Along the coast of British Columbia, there are three different types of orcas (killer whales). While they are all considered the same species, each group behaves differently. Best known are the northern resident orcas who are fairly predictable and therefore the most thoroughly researched. Residents have been photo documented, identified and researched extensively over the past 25 years. During the summer, they are regularly seen throughout the small islands off Vancouver Island. The second group is named transients because you never know when or where these orcas might turn up. Because I work in the winter when transients are often here, I have studied this elusive population. Offshore orcas were just recently discovered and so the least is known about them. As their name implies, they live in the open waters of the Pacific Ocean which makes them difficult to locate and follow.

I have never seen an “offshore” orca, but I have worked with the northern resident and transient orcas for l4 years in and around Johnstone Strait on the northeastern edge of Vancouver Island. Out of a total population of 450 orcas ranging from Washington state to southeast Alaska, the majority are residents.

I have observed that resident and transient orcas exhibit many traits that are nearly opposite in nature.

Residents Transients
– Eat fish
– Hunt warm-blooded prey
– Very vocal
– Generally silent
– Swim from 1 point to
– Swim close to shore, the next; never entering entering many small bays in area.

Interestingly, the orcas recognize their differences and do not seek out each other’s company. Orcas are very social creatures and seem to enjoy the company of friends and relatives. Orca families stay together for life and consist of mothers, grandparents, aunts, uncles, cousins and siblings. However, on occasions when I have seen residents and transients meet,they go out of their way to avoid each other. Generally, the residents don’t seem to know that transients are near them, because the transients are quiet. In cases where transients are close to residents, transients sometimes choose to turn around and depart or “sneak” silently by. On one occasion 30 resident orcas swimming together detected 3 transients approaching them in a narrow channel. The residents entered a bay, lined up abreast and made a deep grunting call I’ve never heard before (or since) until the transients had passed. It seemed odd to me that so many resident orcas moved aside to allow the small group of transients to pass. Were the residents afraid and if so why? Have they been attacked by transients or do they simply avoid “strangers?” Would the transients have entered a bay with residents if there had been one on their side of the channel?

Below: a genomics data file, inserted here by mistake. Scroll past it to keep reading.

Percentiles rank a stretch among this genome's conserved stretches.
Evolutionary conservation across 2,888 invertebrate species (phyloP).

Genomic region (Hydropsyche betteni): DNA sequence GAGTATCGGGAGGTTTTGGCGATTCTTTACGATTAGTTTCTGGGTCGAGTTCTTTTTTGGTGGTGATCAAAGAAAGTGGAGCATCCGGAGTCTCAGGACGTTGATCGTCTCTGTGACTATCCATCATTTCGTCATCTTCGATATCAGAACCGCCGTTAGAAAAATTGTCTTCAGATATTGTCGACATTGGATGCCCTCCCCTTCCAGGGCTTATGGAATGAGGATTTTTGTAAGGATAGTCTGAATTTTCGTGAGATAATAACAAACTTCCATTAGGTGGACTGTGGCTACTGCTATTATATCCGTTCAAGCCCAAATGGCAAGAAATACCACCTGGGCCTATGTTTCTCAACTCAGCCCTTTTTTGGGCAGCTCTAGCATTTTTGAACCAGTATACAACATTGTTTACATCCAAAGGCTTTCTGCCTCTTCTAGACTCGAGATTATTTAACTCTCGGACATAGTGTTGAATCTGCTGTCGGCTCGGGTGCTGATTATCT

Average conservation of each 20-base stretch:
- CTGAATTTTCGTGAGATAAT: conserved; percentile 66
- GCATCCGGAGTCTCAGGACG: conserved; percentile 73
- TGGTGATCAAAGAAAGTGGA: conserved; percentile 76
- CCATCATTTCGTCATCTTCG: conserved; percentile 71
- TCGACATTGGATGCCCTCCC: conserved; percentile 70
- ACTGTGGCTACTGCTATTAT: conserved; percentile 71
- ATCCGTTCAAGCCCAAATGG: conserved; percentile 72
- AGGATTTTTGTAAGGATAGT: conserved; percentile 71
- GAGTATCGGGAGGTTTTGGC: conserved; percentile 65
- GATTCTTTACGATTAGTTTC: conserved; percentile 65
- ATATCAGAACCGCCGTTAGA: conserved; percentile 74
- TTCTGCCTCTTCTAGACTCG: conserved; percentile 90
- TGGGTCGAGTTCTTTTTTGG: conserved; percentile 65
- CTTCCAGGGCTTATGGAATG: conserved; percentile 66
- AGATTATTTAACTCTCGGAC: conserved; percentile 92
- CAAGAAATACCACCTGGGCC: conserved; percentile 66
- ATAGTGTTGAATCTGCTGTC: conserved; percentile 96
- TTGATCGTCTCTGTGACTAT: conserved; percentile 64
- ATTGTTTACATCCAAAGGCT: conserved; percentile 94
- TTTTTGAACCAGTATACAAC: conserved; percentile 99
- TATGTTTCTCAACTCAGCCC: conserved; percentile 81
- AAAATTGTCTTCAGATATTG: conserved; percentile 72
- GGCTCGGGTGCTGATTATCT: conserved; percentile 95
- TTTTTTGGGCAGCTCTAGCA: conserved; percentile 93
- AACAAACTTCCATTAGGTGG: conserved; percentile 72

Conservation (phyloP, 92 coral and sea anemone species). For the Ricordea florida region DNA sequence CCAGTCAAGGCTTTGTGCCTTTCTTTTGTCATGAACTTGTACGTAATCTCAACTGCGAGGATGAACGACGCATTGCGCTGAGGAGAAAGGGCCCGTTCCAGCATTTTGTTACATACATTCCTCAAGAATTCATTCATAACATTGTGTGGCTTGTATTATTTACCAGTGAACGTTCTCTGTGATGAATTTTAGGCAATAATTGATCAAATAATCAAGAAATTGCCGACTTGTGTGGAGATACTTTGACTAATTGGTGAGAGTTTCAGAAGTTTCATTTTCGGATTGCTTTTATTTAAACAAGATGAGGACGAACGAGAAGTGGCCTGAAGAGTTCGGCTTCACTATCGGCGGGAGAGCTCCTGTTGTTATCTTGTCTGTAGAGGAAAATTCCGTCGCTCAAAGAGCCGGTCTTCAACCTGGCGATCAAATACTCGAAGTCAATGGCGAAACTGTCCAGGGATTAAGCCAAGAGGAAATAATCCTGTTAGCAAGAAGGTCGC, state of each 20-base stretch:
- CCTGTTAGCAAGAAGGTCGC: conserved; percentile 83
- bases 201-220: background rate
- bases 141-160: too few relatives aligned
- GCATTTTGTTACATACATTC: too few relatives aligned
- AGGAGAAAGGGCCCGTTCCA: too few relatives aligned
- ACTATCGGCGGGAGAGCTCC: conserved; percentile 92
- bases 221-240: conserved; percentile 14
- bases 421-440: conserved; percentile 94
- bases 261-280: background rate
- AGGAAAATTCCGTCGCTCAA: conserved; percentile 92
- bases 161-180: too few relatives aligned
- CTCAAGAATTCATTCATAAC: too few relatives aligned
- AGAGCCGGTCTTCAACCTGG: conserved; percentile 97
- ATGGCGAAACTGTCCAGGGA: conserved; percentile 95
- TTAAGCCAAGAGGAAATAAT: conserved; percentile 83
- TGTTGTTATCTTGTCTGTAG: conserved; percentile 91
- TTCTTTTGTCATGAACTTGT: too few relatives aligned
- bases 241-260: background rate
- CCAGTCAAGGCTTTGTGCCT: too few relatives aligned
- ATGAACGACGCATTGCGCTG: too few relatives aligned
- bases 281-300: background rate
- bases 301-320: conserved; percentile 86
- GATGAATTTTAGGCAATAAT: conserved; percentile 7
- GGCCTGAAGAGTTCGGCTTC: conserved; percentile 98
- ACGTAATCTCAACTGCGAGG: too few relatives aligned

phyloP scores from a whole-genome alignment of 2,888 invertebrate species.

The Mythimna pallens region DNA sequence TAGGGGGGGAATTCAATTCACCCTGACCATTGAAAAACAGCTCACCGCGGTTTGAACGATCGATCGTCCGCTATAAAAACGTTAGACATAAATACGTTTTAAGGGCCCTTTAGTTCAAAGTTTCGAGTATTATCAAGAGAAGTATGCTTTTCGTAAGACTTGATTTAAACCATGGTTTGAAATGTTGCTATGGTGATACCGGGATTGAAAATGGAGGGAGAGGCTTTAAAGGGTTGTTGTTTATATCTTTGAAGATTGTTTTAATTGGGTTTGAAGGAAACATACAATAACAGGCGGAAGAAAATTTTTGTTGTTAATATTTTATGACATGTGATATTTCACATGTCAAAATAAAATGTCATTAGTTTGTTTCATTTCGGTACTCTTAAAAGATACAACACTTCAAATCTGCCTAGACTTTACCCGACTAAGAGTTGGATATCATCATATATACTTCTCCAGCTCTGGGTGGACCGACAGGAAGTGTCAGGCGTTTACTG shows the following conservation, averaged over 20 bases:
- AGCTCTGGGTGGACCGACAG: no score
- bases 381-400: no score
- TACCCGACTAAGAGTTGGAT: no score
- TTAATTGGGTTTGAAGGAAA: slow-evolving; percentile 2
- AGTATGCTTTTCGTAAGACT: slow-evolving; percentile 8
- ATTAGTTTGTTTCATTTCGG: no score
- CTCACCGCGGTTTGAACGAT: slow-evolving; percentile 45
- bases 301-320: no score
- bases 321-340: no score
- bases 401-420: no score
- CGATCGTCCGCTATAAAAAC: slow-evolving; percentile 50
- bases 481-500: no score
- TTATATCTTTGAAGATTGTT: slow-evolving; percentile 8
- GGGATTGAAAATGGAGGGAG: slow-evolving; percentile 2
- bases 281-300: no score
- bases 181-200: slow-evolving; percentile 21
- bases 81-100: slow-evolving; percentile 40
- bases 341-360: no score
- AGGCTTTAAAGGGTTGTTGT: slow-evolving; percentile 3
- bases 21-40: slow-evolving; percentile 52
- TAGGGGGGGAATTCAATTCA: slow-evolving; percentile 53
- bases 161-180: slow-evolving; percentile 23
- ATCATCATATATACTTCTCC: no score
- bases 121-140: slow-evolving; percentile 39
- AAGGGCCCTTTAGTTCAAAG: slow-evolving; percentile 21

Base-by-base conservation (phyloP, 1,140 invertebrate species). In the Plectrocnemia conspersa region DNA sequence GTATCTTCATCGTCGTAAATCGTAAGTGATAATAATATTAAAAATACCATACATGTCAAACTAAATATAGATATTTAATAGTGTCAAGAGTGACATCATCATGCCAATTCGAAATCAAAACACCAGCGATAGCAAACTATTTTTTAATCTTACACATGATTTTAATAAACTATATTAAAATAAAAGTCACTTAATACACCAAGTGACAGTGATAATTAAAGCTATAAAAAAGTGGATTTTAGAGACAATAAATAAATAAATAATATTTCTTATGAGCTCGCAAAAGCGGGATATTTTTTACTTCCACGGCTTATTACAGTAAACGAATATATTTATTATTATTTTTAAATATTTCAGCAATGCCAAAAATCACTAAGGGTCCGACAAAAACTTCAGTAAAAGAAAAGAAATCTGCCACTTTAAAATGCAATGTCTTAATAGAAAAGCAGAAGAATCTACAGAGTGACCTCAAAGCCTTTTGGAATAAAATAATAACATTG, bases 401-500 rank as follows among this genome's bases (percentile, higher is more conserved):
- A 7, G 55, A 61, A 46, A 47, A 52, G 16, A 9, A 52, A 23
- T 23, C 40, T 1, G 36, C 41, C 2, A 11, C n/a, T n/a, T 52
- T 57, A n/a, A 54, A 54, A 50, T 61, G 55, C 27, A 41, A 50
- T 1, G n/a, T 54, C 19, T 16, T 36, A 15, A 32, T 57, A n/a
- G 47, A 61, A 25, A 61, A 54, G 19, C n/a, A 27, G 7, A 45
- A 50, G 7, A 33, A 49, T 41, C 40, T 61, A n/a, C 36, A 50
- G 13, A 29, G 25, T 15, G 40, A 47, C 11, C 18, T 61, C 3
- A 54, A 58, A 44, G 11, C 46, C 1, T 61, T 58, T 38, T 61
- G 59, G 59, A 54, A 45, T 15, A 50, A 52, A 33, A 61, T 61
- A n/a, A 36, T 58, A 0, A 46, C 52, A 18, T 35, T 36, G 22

Both kinds of orcas engage in boisterous play behavior when they are in large mixed pod (family) groups, apparently enjoying themselves. So, why don’t these two groups mingle? Genetically, it would seem in their best interest to interbreed. However, because they look slightly different, we believe they are maintaining themselves as two separate populations.

Individual orcas are identified by the two parts of their bodies that are most prominent when they surface to breathe: the dorsal fin and the grey marking just behind called the saddle patch. The dorsal fins of transients are generally more pointed than those of residents, although there are exceptions. None of the transients have what is called an open saddle. A saddle is the grey patch behind their dorsal fin. An open saddle has a black swirl entering from the top. In addition, transient saddles tend to extend further forward, past the midpoint of the base of the dorsal fin. These physical differences tell us that transients and residents have probably not bred in a long time. The existence of residents and transients is one of the many killer whale mysteries. One thing I know for certain is that nothing I have learned from them is written in stone. They have moods, and each one has a distinct personality and a slightly different history. For these reasons, they are never fully predictable, as is the case with most large-brained creatures.